On Wed, Sep 12, 2012 at 10:46 AM, Gary Kline <kl...@thought.org> wrote:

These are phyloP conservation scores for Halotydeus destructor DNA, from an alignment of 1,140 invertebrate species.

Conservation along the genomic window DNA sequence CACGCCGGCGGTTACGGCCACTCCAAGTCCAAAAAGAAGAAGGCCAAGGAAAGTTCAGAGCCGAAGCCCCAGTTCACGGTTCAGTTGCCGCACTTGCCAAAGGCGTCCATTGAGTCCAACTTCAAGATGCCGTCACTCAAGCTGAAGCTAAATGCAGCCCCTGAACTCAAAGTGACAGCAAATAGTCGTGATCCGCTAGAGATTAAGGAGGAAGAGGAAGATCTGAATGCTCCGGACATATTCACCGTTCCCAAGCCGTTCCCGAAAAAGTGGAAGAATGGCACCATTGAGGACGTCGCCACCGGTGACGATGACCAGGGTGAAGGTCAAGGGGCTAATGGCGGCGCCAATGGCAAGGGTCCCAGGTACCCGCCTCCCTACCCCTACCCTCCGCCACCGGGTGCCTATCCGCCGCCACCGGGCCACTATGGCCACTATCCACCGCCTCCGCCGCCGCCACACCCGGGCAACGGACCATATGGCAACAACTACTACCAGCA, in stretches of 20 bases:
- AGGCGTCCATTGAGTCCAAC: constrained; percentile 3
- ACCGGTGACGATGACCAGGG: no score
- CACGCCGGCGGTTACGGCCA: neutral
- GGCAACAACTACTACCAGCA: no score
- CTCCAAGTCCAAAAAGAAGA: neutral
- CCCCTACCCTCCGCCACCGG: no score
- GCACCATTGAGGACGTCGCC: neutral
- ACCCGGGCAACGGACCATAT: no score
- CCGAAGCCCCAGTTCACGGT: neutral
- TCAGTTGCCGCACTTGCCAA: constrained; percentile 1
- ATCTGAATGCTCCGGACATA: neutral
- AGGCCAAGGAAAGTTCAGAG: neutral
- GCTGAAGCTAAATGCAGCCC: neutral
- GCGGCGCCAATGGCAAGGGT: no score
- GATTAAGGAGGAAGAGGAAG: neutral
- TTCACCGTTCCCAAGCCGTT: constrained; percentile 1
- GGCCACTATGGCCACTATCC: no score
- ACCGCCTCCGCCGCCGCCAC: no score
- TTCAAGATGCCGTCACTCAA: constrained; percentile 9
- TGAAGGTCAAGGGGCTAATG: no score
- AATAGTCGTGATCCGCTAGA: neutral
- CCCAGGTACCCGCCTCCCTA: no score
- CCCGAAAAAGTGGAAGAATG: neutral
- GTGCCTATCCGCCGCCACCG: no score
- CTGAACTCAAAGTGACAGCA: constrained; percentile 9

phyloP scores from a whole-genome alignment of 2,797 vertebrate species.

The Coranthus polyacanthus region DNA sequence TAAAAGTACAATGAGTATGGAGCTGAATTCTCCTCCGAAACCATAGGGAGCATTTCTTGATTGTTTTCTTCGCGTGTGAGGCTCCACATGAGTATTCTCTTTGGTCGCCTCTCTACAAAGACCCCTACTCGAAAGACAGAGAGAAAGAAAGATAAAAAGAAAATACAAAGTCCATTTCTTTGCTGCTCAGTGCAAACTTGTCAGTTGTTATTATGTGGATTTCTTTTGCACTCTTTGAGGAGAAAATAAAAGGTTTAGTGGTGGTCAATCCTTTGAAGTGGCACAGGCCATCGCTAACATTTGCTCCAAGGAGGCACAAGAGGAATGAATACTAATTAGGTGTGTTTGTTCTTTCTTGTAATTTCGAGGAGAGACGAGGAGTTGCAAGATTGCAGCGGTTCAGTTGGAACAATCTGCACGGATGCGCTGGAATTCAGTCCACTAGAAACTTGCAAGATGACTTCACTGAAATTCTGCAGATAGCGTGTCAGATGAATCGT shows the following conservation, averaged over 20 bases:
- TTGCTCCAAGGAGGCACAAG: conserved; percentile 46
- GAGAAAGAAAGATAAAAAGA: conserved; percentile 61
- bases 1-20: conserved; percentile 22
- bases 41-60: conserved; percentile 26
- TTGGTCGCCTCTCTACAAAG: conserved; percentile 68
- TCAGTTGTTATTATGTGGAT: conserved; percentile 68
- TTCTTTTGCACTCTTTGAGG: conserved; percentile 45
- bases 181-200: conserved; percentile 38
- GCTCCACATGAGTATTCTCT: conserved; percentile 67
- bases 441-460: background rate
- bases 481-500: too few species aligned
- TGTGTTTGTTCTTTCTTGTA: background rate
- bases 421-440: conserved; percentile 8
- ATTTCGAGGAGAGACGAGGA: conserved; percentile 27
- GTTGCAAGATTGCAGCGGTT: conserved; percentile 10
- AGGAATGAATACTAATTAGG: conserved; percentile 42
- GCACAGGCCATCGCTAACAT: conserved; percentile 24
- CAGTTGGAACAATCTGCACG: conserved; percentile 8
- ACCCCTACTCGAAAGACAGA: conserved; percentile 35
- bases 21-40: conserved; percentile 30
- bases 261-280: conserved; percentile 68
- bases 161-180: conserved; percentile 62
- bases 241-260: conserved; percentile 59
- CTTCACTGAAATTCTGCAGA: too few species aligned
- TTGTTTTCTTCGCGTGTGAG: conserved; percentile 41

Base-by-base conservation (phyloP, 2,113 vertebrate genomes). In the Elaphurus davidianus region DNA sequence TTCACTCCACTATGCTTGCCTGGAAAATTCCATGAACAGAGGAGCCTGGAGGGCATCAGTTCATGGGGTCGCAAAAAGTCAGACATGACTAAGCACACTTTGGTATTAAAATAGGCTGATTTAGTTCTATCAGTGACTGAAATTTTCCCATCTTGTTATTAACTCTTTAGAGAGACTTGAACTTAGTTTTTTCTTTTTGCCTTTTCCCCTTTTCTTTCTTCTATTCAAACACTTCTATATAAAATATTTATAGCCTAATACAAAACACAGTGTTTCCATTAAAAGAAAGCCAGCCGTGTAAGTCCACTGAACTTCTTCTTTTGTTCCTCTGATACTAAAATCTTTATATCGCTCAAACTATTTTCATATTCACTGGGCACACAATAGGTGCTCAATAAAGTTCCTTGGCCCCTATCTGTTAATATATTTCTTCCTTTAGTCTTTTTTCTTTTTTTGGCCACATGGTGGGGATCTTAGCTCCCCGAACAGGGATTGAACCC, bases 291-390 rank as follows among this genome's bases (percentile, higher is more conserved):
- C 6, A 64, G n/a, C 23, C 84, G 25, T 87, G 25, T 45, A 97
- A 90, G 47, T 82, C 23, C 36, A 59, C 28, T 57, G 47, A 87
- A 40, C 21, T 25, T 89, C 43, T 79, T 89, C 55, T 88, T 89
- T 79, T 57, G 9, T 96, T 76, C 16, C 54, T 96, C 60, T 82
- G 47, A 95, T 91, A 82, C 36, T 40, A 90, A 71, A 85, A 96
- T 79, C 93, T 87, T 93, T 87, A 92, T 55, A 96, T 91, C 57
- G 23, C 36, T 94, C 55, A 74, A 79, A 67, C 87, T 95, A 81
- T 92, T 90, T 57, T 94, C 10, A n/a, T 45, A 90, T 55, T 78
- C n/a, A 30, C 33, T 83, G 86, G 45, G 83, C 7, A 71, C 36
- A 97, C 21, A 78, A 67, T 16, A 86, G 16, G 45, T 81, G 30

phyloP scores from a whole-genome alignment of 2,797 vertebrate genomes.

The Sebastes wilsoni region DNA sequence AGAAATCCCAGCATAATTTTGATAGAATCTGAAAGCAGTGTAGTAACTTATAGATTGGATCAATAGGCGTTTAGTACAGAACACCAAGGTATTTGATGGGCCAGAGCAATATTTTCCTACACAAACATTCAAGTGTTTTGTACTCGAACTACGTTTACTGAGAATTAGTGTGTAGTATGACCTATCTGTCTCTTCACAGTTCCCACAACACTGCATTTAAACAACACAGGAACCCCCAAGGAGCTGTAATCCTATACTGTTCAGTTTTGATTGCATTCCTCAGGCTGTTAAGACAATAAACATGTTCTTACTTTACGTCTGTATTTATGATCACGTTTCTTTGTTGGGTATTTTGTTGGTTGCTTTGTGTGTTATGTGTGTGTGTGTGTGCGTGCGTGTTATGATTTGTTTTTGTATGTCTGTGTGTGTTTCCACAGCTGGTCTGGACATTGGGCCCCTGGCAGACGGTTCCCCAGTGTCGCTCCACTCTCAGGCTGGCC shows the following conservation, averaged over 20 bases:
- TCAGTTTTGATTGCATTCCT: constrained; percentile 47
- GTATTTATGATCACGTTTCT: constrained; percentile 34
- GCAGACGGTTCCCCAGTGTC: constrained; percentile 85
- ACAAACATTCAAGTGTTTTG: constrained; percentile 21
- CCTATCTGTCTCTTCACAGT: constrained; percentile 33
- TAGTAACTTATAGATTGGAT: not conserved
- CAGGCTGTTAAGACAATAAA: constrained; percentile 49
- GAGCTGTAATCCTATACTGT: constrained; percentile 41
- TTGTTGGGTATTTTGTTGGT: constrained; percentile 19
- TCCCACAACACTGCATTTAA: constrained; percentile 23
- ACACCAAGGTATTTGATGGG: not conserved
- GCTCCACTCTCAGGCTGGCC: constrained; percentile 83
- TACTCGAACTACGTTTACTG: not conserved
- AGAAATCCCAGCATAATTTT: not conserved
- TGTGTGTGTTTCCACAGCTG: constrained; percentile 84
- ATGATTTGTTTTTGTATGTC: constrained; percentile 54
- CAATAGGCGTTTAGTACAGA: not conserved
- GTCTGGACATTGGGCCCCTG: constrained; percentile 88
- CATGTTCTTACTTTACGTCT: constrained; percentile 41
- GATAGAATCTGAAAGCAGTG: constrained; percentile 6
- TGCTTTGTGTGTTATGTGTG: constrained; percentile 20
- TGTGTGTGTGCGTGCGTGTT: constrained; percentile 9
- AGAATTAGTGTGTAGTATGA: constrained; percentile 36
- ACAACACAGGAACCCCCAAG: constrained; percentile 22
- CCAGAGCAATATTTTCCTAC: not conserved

> On Wed, Sep 12, 2012 at 07:31:45AM +0100, Matthew Seaman wrote: > > On 12/09/2012 00:14, Polytropon wrote: > > > % cksum <directory> > > > > > > and could obtain a checksum - so it _seems_ to work. > > > After alteration of one file within the hierarchy a > > > different result was printed. > > > > That will give you a checksum on the directory inode -- file names and > > associated metadata only, not file content. In theory you could edit a > > file without modifying any of the timestamps, and that wouldn't result > > in any change to the directory checksum. Also, modifying things a few > > layers down the filesystem hierarchy won't have any effect either. > > > > Generally I find the best test for differences between old and new > > copies of a filesystem is 'rsync -avx -n ...' > > > > Also, sum and cksum have way too small a key size for this to be > > reliable, since you can't tell a true result from a hash collision. Use > > md5 or sha1 or sha256 for best results. > > > > So this sha256 is *real*?? I have no md5 on my "fedora" > that is on my desktop and m having trouble getting used to. > but the gentleman who recommened cpio was right on the money. > are you sure it's not 'md5sum' ? ... that seems to be on all my GNU/Linux machines. Waitman Gobble San Jose California USA > > note that I am loathe to spam this list with the following mail > from my > files in sept, 1988, but here it is. if I had only gr -r -w cpio > around in all my directories, I would have found this, sent to one > Dirm > Myers across the pond :: > > > === > > >From kline Sat Sep 5 11:52:20 1998 > Subject: lost mail file... > To: di...@buster.dhis.eu.org (Dirk Myers) > Date: Sat, 5 Sep 1998 11:52:20 -0700 (PDT) > Organization: <> thought.org: public access uNix in service... <> > X-Mailer: ELM [version 2.4ME+ PL32 (25)] > MIME-Version: 1.0 > Content-Type: text/plain; charset=US-ASCII > Content-Transfer-Encoding: 7bit > Content-Length: 2283 > Status: RO > > > Yesterday morning I began composing the next two Q's and A's > in my mailer. Last night in the wee hours there was a power > glitch and I lost the mail. > > Enclosed is the first//next Q/A. I'll send along another one > or two later today. One that I was playing around with *failed* > and I'm trying to figure out why. > > ----- > > How can I uise my FBSD floppy drive to copy files to it (in this case, > at work), and retrieve the files on my FBSD systtem at home. So far > I've only seen examples that used floppies with a filesystem on them. > Is there a simplr, more direct way? > > You can treat the 'raw' floppy device as if it is a tape drive, and > use typically UNIX tape tools to read/write, such as tar and cpio. > For instance, to copy the current directory onto a floppy to > take home at night: > > (put the floppy in the drive, and cd to the directory where > the files are; then ) > > % tar -cvf /dev/rfd0 . > > To read it when you get home: > > (put the floppy in the drive at home; and extract the tarball > wherever you want the files) > > % tar -xvf /dev/rfd0 > > The flags -c and -x indicate create and extract mode, the ``v'' > specifies verbose mode, and the ``f'' tells tar that the following > argument is the file or device that tar acts upon. Here, it is > the floppy devide. > > > With cpio: > > (chdir to the directory where the files are) > > % ls | cpio -oc > /dev/rfd0 > > To read a cpio archive from a tape drive: > > % cpio -icd < /dev/rfd0 > > > The flags -i and -o indicate copy-in or extract mode and > copy-out or create archive mode. The ``c'' tells cpio > to use the old, portablr ASCII archive format. And the > ``d'' flag tells cpio to create directories where necessary. > > Do a > > % man cpio > > for much greater detail on this utility. > > ----- > > There are another one or two of the simpler Q/A's and one or two > more involved. > > Then, for this month only, I want to write a paragraph or two > about who I am and where I'm coming from. Since you are sharing > the by-line you might want to consider this too. > > gary > > PS: Next month we get a break!! > > -- > Gary D. Kline kl...@tao.thought.org Public service > uNix > > ==== > as you can see, this dealt with my olden tape drive. a 250meg > QIC drive, I think. but this was about the earliest reference > I could find re my use of cpio. there are others in my journal > dir that reference my running out of hard drive and using cpio > rather > that a straight cp -rp. [this was back when a 130meg drive was > Huge > and made me feel rick.] > > > > > Cheers, > > > > Matthew > > > > -- > > Dr Matthew J Seaman MA, D.Phil. > > PGP: http://www.infracaninophile.co.uk/pgpkey > > > > > > > _______________________________________________ > firstname.lastname@example.org mailing list > http://lists.freebsd.org/mailman/listinfo/freebsd-questions > To unsubscribe, send any mail to " > freebsd-questions-unsubscr...@freebsd.org" > _______________________________________________ email@example.com mailing list http://lists.freebsd.org/mailman/listinfo/freebsd-questions To unsubscribe, send any mail to "freebsd-questions-unsubscr...@freebsd.org"